Ben Bernanke, the former Federal Reserve Chairman who is a Distinguished Fellow in Residence at Brookings, told a conference on “Liquidity and the Role of the Lender of Last Resort” that the financial crisis of 2007-2009 followed the five stages of the classic 19th century banking panic in a more complex financial sector.
The five stages are losses followed by bank runs followed by sales of assets at fire-sale prices followed by contagion followed by economic impact. Bernanke conceded that the Fed and many others were “slow to see” how losses on real estate could trigger such calamitous losses through the financial system. But he said the central bank largely followed the classic lender-of-last-resort prescription outlined by the 19th century British economist and journalist Walter Bagehot – to lend freely on good collateral at a penalty rate.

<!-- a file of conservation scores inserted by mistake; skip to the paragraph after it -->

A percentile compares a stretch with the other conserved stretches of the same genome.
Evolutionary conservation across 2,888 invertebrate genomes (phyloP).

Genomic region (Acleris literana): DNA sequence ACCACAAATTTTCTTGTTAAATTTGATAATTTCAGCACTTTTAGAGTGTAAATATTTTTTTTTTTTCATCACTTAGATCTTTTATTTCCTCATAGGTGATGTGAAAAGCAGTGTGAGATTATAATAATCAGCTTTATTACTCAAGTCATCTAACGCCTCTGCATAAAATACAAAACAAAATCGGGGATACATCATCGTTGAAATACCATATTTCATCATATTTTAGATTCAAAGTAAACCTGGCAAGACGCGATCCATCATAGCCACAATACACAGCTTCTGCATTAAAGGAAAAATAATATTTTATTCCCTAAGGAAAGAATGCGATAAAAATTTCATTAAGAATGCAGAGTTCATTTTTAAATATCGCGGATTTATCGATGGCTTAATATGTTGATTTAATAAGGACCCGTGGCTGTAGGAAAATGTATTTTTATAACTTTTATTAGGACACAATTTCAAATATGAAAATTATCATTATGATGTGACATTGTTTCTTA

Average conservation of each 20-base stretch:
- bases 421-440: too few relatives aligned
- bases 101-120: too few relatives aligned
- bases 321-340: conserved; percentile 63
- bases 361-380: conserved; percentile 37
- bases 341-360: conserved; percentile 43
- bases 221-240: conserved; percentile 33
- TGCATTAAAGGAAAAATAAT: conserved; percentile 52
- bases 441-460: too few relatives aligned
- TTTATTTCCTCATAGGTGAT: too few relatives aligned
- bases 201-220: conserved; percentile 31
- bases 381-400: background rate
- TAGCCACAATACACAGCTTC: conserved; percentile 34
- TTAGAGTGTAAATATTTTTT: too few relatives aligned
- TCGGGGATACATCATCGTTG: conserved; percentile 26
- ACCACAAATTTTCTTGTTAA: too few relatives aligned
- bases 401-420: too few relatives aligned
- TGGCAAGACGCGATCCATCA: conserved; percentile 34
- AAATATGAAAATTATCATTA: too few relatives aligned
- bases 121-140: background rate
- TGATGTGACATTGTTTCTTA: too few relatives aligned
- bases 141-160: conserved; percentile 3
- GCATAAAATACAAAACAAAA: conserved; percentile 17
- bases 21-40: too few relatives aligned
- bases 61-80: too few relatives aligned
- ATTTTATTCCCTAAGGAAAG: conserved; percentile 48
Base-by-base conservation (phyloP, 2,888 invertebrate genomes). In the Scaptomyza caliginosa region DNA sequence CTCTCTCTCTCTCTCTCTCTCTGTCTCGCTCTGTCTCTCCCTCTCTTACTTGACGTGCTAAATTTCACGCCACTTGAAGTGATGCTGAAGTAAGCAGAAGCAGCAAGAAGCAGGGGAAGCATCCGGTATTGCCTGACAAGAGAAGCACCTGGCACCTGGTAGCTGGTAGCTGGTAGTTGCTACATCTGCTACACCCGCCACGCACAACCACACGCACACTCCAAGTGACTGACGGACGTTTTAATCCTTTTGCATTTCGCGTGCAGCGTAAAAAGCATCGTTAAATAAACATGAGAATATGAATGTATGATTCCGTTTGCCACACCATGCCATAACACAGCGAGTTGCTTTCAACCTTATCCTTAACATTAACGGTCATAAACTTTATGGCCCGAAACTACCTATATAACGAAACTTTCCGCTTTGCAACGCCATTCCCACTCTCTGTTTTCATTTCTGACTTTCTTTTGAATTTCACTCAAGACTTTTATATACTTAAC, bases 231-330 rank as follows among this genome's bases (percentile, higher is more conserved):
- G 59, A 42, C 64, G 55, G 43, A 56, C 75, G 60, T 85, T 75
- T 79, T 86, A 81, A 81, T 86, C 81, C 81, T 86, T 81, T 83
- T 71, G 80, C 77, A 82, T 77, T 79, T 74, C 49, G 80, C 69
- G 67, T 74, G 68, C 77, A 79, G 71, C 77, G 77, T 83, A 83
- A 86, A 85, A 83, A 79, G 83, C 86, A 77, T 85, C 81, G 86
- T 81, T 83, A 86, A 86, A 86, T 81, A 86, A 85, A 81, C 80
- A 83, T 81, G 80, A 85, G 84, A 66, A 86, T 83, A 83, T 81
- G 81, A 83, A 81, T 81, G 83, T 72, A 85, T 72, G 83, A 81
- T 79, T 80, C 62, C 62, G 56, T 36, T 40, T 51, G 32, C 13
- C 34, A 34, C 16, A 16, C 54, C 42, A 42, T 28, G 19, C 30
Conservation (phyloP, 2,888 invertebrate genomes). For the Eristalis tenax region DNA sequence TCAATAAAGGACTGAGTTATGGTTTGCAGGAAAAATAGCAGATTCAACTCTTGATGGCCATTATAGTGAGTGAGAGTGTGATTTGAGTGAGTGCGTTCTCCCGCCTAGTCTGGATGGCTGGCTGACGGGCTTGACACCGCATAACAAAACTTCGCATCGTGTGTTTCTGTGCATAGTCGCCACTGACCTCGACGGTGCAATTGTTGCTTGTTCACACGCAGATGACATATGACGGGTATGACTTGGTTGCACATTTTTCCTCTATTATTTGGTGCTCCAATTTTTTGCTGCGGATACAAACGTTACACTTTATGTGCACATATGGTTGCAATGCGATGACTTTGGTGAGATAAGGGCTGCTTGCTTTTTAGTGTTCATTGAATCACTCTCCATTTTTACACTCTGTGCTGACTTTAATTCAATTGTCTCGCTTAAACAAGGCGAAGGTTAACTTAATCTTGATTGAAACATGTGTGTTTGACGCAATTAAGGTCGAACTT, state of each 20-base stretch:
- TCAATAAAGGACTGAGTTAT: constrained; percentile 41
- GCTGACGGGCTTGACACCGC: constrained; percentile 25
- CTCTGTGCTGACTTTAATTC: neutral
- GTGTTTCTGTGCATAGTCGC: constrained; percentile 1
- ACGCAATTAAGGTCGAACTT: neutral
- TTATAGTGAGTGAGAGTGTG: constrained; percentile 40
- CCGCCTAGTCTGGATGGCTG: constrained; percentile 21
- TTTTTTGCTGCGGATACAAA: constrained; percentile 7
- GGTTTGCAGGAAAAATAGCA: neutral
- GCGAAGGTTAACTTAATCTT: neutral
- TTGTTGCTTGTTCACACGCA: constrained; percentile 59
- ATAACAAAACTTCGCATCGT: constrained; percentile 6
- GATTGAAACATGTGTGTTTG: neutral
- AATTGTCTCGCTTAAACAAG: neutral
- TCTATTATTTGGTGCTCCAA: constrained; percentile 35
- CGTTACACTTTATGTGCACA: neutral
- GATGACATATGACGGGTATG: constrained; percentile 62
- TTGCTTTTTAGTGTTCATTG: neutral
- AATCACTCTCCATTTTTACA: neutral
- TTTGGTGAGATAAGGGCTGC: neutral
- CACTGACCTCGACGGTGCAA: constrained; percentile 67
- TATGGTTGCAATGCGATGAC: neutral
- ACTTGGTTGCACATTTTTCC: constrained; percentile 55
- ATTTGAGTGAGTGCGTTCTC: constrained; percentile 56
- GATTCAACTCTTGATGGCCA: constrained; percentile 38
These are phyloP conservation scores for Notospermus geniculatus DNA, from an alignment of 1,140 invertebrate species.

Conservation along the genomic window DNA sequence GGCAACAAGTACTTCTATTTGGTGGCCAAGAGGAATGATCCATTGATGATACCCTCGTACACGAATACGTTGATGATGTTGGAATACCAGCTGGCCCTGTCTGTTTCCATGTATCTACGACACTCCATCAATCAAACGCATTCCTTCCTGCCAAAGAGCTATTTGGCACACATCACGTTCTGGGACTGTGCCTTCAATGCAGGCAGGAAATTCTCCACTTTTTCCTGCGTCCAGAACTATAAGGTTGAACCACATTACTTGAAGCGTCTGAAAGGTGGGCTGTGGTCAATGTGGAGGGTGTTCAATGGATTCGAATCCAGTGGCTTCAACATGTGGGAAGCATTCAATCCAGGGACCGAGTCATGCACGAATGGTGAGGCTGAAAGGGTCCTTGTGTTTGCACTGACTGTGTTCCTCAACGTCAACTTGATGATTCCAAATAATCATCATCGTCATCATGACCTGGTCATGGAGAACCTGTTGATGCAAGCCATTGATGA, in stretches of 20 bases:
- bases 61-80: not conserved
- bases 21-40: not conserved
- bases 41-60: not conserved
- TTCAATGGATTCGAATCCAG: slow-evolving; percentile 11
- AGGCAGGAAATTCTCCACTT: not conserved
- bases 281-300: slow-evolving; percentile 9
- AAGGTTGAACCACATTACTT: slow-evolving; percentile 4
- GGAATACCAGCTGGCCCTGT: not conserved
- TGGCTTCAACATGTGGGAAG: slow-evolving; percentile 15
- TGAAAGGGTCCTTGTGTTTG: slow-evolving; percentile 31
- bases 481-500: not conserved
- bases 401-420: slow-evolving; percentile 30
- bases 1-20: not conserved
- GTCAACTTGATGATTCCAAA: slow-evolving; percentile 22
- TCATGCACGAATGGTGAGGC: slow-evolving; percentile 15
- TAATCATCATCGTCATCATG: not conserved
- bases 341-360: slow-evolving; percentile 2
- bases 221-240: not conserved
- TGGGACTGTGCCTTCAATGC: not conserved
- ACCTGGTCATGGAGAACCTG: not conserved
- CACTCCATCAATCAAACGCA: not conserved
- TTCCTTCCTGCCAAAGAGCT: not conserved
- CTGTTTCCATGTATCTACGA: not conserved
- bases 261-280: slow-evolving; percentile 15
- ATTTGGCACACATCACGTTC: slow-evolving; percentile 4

Bernanke noted, however, that the ad-hoc interventions with Bear Stearns and AIG were not Bagehot-style lender-of-last-resort actions. Rather, they reflected the absence of any mechanism to unwind systemically important non-bank financial firms. He said he was pleased that provisions of the post-crisis Dodd-Frank legislation, which gave the Federal Deposit Insurance Corp. new authority to liquidate financial institutions, should take “the Fed out of the business of weekend emergencies.”